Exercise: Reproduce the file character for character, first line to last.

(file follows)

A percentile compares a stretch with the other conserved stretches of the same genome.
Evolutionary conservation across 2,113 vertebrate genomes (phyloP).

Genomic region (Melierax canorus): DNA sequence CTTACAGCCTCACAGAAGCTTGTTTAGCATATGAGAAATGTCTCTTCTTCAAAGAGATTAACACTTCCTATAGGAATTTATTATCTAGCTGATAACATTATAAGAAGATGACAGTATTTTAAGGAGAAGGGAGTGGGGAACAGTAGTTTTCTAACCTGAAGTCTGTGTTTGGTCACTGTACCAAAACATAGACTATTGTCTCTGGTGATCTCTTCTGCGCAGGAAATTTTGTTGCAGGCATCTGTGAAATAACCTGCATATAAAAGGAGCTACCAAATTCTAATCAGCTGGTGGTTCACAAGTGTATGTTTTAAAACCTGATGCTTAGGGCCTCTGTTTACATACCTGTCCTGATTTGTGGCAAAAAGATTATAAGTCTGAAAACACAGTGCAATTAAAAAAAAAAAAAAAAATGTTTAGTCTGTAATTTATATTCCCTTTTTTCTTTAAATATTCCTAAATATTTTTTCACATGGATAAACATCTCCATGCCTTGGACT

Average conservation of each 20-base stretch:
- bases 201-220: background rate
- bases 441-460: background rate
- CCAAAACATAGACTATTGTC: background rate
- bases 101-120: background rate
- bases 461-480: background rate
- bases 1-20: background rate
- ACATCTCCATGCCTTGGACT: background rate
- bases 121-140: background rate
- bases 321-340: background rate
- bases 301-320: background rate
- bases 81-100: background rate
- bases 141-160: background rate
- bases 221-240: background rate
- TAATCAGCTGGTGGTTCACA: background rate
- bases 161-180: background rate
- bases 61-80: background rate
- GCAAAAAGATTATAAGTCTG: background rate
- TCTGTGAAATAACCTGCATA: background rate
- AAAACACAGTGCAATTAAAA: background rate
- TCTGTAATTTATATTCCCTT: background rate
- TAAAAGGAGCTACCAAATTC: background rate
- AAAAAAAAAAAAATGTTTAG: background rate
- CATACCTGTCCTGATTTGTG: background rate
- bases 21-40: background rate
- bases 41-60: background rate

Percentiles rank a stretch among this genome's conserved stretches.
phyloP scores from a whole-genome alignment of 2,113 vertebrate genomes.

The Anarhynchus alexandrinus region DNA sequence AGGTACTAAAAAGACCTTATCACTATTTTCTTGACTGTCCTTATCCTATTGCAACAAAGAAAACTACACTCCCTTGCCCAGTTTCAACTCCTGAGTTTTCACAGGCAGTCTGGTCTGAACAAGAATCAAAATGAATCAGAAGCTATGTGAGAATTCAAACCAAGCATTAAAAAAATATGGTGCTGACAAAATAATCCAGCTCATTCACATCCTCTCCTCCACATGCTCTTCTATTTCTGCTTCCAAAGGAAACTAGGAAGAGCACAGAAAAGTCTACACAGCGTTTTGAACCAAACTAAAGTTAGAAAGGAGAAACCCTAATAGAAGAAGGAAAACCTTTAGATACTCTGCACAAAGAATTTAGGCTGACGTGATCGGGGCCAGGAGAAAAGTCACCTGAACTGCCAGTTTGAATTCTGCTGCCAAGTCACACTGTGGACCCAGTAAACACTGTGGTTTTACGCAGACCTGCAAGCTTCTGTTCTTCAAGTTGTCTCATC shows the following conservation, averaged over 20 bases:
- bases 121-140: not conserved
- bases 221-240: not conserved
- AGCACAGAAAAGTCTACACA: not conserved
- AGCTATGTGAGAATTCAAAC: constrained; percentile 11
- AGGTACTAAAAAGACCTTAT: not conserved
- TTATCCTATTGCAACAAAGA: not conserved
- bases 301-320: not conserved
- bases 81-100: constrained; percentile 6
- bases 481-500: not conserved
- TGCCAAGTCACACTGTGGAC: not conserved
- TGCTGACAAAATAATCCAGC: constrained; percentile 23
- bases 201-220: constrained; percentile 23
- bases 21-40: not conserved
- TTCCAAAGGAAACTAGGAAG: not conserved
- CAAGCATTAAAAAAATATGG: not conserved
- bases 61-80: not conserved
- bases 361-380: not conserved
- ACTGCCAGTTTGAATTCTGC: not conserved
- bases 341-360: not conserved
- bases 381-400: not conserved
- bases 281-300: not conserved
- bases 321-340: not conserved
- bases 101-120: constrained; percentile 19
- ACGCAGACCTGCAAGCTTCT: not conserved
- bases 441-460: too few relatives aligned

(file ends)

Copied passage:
A percentile compares a stretch with the other conserved stretches of the same genome.
Evolutionary conservation across 2,113 vertebrate genomes (phyloP).

Genomic region (Melierax canorus): DNA sequence CTTACAGCCTCACAGAAGCTTGTTTAGCATATGAGAAATGTCTCTTCTTCAAAGAGATTAACACTTCCTATAGGAATTTATTATCTAGCTGATAACATTATAAGAAGATGACAGTATTTTAAGGAGAAGGGAGTGGGGAACAGTAGTTTTCTAACCTGAAGTCTGTGTTTGGTCACTGTACCAAAACATAGACTATTGTCTCTGGTGATCTCTTCTGCGCAGGAAATTTTGTTGCAGGCATCTGTGAAATAACCTGCATATAAAAGGAGCTACCAAATTCTAATCAGCTGGTGGTTCACAAGTGTATGTTTTAAAACCTGATGCTTAGGGCCTCTGTTTACATACCTGTCCTGATTTGTGGCAAAAAGATTATAAGTCTGAAAACACAGTGCAATTAAAAAAAAAAAAAAAAATGTTTAGTCTGTAATTTATATTCCCTTTTTTCTTTAAATATTCCTAAATATTTTTTCACATGGATAAACATCTCCATGCCTTGGACT

Average conservation of each 20-base stretch:
- bases 201-220: background rate
- bases 441-460: background rate
- CCAAAACATAGACTATTGTC: background rate
- bases 101-120: background rate
- bases 461-480: background rate
- bases 1-20: background rate
- ACATCTCCATGCCTTGGACT: background rate
- bases 121-140: background rate
- bases 321-340: background rate
- bases 301-320: background rate
- bases 81-100: background rate
- bases 141-160: background rate
- bases 221-240: background rate
- TAATCAGCTGGTGGTTCACA: background rate
- bases 161-180: background rate
- bases 61-80: background rate
- GCAAAAAGATTATAAGTCTG: background rate
- TCTGTGAAATAACCTGCATA: background rate
- AAAACACAGTGCAATTAAAA: background rate
- TCTGTAATTTATATTCCCTT: background rate
- TAAAAGGAGCTACCAAATTC: background rate
- AAAAAAAAAAAAATGTTTAG: background rate
- CATACCTGTCCTGATTTGTG: background rate
- bases 21-40: background rate
- bases 41-60: background rate

Percentiles rank a stretch among this genome's conserved stretches.
phyloP scores from a whole-genome alignment of 2,113 vertebrate genomes.

The Anarhynchus alexandrinus region DNA sequence AGGTACTAAAAAGACCTTATCACTATTTTCTTGACTGTCCTTATCCTATTGCAACAAAGAAAACTACACTCCCTTGCCCAGTTTCAACTCCTGAGTTTTCACAGGCAGTCTGGTCTGAACAAGAATCAAAATGAATCAGAAGCTATGTGAGAATTCAAACCAAGCATTAAAAAAATATGGTGCTGACAAAATAATCCAGCTCATTCACATCCTCTCCTCCACATGCTCTTCTATTTCTGCTTCCAAAGGAAACTAGGAAGAGCACAGAAAAGTCTACACAGCGTTTTGAACCAAACTAAAGTTAGAAAGGAGAAACCCTAATAGAAGAAGGAAAACCTTTAGATACTCTGCACAAAGAATTTAGGCTGACGTGATCGGGGCCAGGAGAAAAGTCACCTGAACTGCCAGTTTGAATTCTGCTGCCAAGTCACACTGTGGACCCAGTAAACACTGTGGTTTTACGCAGACCTGCAAGCTTCTGTTCTTCAAGTTGTCTCATC shows the following conservation, averaged over 20 bases:
- bases 121-140: not conserved
- bases 221-240: not conserved
- AGCACAGAAAAGTCTACACA: not conserved
- AGCTATGTGAGAATTCAAAC: constrained; percentile 11
- AGGTACTAAAAAGACCTTAT: not conserved
- TTATCCTATTGCAACAAAGA: not conserved
- bases 301-320: not conserved
- bases 81-100: constrained; percentile 6
- bases 481-500: not conserved
- TGCCAAGTCACACTGTGGAC: not conserved
- TGCTGACAAAATAATCCAGC: constrained; percentile 23
- bases 201-220: constrained; percentile 23
- bases 21-40: not conserved
- TTCCAAAGGAAACTAGGAAG: not conserved
- CAAGCATTAAAAAAATATGG: not conserved
- bases 61-80: not conserved
- bases 361-380: not conserved
- ACTGCCAGTTTGAATTCTGC: not conserved
- bases 341-360: not conserved
- bases 381-400: not conserved
- bases 281-300: not conserved
- bases 321-340: not conserved
- bases 101-120: constrained; percentile 19
- ACGCAGACCTGCAAGCTTCT: not conserved
- bases 441-460: too few relatives aligned